As an anthropologist most of my time is taken up collecting and thinking about messy human stories. My recent research in Timor-Leste, speaking to returned SWP workers about their time in Australia was no exception. And although my sample of 33 people doesn’t conclusively prove anything, those I spoke to were, for the most part, positive (or at least philosophical) about the conditions they encountered, and for the most part very keen to return. Many had done so four or five times, and there is a growing queue of workers lining up to join them. Their talk was of a sort anyone who has taken a job away from home to support their loved ones could relate to, of people who miss their families but are willing to make sacrifices in order to give them a better life. On returning they would build houses for their parents, send their children and siblings to school and start businesses. The money they earned, free from the distortions of foreign administrated development aid or the stigma of charity watered the grassroots directly. They had, typically, not only dreams for the future but a way to achieve them.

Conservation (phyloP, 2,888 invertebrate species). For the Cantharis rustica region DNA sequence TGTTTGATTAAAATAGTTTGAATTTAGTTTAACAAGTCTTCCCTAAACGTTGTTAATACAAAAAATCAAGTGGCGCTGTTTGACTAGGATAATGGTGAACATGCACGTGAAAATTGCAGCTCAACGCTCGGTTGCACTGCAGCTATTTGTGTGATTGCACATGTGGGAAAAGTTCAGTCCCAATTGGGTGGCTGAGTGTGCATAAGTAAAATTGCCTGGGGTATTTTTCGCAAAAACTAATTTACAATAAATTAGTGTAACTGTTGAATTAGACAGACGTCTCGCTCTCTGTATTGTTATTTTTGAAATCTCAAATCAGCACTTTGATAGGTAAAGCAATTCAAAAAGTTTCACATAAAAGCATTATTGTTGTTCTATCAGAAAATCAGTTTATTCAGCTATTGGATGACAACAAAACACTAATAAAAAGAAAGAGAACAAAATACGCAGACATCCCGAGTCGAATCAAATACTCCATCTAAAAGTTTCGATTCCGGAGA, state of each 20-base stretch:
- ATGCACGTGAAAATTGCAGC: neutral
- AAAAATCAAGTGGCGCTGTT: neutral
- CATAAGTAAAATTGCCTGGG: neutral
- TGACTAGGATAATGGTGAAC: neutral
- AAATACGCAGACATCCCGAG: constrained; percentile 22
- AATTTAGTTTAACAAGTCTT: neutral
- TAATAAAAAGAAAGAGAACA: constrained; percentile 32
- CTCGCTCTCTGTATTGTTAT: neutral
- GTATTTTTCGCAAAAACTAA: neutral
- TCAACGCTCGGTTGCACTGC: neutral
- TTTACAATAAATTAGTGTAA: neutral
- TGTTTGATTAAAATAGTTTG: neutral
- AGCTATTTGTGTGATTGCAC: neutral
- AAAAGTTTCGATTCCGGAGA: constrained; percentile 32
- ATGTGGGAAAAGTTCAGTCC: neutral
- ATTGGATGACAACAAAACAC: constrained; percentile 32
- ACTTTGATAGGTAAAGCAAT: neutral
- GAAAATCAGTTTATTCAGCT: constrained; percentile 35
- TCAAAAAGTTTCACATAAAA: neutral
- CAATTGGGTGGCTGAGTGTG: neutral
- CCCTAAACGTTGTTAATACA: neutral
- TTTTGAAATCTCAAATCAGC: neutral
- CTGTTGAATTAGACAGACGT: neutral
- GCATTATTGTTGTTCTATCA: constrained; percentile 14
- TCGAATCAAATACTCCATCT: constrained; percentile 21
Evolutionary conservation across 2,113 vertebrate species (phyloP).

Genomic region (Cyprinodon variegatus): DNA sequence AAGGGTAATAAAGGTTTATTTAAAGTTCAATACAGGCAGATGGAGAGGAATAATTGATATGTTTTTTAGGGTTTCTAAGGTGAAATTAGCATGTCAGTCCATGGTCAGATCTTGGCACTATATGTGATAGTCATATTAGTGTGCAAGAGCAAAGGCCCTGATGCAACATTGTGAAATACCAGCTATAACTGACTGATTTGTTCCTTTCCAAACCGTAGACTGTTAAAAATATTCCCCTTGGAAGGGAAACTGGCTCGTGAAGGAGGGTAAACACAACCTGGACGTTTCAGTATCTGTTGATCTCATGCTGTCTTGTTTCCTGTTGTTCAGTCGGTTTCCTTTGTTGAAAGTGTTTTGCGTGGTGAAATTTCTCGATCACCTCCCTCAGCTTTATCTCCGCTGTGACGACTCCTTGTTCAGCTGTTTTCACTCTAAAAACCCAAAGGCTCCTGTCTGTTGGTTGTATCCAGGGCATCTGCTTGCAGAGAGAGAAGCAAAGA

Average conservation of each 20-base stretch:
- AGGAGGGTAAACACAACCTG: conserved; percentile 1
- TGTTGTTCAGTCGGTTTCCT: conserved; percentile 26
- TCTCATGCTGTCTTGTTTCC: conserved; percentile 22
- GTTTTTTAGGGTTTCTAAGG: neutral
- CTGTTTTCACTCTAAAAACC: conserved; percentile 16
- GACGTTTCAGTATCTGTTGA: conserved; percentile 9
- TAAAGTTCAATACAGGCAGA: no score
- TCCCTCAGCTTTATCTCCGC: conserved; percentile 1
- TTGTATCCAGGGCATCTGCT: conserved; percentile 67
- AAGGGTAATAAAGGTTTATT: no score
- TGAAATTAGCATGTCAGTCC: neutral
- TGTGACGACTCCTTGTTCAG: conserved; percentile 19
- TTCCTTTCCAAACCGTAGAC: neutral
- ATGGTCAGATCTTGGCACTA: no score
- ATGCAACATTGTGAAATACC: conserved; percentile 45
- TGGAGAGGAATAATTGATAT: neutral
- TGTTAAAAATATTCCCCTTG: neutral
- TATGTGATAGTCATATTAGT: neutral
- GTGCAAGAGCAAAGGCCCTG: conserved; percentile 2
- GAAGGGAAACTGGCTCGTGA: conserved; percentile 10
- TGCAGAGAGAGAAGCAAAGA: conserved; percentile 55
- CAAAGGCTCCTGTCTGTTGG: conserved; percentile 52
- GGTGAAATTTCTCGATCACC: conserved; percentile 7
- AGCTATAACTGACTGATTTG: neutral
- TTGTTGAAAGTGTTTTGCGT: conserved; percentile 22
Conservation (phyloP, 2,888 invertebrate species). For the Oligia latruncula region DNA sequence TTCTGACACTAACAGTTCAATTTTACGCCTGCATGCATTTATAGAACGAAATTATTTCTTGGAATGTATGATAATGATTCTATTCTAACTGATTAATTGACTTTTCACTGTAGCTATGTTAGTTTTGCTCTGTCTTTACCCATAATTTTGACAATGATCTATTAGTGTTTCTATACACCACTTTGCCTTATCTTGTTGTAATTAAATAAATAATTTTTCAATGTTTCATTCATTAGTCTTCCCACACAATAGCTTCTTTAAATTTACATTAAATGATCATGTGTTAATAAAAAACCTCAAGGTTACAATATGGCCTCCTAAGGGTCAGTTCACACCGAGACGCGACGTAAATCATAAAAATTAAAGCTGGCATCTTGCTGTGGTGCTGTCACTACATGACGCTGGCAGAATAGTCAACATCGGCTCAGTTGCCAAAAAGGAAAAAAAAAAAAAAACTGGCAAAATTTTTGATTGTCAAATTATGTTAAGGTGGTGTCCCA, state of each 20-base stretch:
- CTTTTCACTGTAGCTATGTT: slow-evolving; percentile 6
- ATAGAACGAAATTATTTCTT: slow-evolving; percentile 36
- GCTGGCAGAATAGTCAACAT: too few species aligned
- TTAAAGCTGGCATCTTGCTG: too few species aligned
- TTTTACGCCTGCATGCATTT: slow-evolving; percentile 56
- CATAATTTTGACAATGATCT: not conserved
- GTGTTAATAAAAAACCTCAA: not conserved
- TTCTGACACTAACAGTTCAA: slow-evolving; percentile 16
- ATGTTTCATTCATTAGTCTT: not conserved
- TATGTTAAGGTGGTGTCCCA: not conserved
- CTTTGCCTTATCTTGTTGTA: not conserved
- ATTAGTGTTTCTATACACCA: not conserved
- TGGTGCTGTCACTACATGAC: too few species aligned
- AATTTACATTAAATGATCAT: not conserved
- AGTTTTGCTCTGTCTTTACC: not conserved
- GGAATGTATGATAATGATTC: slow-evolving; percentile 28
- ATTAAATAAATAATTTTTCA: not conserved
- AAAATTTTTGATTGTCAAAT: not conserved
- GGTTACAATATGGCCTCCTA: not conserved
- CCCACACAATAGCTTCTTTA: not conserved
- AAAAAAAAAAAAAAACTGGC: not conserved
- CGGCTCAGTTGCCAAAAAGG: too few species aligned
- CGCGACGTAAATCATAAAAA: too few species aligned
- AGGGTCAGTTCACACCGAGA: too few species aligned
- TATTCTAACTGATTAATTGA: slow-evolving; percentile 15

His subsequent apology notwithstanding, the seeming lack of awareness of the benefits of the SWP for Australian farmers and Pacific workers alike McCormack showed in Wagga Wagga is beneath a leader who claims to care about rural Australia. Obviously the SWP doesn’t let us off the hook on climate change. But it, and the promotion of Pacific labour mobility more broadly, could be the start of a new partnership with the Pacific, one based on mutual interests, mutual respect and person-to-person relationships. And after last week in Tuvalu, wouldn’t that be good.

This is an edited version of this Canberra Times piece.

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Michael Rose

Michael Rose is a researcher at the University of Adelaide.